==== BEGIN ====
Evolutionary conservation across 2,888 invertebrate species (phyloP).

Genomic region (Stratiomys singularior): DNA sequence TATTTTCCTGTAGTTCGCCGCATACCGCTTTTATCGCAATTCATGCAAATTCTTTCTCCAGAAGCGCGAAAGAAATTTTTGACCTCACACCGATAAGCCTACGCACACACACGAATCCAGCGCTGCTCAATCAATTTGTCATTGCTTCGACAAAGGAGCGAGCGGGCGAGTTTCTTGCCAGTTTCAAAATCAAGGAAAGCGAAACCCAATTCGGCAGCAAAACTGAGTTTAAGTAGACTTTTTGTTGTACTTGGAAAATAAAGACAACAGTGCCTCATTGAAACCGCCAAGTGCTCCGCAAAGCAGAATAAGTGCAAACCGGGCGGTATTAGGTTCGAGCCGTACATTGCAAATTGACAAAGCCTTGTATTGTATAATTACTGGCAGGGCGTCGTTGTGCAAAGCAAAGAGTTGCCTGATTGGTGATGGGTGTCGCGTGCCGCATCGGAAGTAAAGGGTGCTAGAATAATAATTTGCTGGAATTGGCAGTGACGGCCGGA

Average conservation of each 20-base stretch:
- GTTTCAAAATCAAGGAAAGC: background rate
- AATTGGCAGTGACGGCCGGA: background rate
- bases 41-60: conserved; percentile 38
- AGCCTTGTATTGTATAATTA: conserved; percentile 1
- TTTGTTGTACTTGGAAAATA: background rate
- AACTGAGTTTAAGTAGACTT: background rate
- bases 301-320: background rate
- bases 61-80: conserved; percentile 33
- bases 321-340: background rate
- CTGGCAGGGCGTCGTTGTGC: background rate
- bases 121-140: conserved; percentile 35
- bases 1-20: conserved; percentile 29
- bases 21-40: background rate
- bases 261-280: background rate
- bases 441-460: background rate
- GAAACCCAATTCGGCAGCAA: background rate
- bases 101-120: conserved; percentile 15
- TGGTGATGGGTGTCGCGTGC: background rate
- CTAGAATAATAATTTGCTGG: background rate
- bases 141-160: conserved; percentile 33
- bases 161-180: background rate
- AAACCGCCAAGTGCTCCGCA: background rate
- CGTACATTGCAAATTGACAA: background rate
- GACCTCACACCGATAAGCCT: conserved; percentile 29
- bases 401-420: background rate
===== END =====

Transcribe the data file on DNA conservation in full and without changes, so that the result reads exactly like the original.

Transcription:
Evolutionary conservation across 2,888 invertebrate species (phyloP).

Genomic region (Stratiomys singularior): DNA sequence TATTTTCCTGTAGTTCGCCGCATACCGCTTTTATCGCAATTCATGCAAATTCTTTCTCCAGAAGCGCGAAAGAAATTTTTGACCTCACACCGATAAGCCTACGCACACACACGAATCCAGCGCTGCTCAATCAATTTGTCATTGCTTCGACAAAGGAGCGAGCGGGCGAGTTTCTTGCCAGTTTCAAAATCAAGGAAAGCGAAACCCAATTCGGCAGCAAAACTGAGTTTAAGTAGACTTTTTGTTGTACTTGGAAAATAAAGACAACAGTGCCTCATTGAAACCGCCAAGTGCTCCGCAAAGCAGAATAAGTGCAAACCGGGCGGTATTAGGTTCGAGCCGTACATTGCAAATTGACAAAGCCTTGTATTGTATAATTACTGGCAGGGCGTCGTTGTGCAAAGCAAAGAGTTGCCTGATTGGTGATGGGTGTCGCGTGCCGCATCGGAAGTAAAGGGTGCTAGAATAATAATTTGCTGGAATTGGCAGTGACGGCCGGA

Average conservation of each 20-base stretch:
- GTTTCAAAATCAAGGAAAGC: background rate
- AATTGGCAGTGACGGCCGGA: background rate
- bases 41-60: conserved; percentile 38
- AGCCTTGTATTGTATAATTA: conserved; percentile 1
- TTTGTTGTACTTGGAAAATA: background rate
- AACTGAGTTTAAGTAGACTT: background rate
- bases 301-320: background rate
- bases 61-80: conserved; percentile 33
- bases 321-340: background rate
- CTGGCAGGGCGTCGTTGTGC: background rate
- bases 121-140: conserved; percentile 35
- bases 1-20: conserved; percentile 29
- bases 21-40: background rate
- bases 261-280: background rate
- bases 441-460: background rate
- GAAACCCAATTCGGCAGCAA: background rate
- bases 101-120: conserved; percentile 15
- TGGTGATGGGTGTCGCGTGC: background rate
- CTAGAATAATAATTTGCTGG: background rate
- bases 141-160: conserved; percentile 33
- bases 161-180: background rate
- AAACCGCCAAGTGCTCCGCA: background rate
- CGTACATTGCAAATTGACAA: background rate
- GACCTCACACCGATAAGCCT: conserved; percentile 29
- bases 401-420: background rate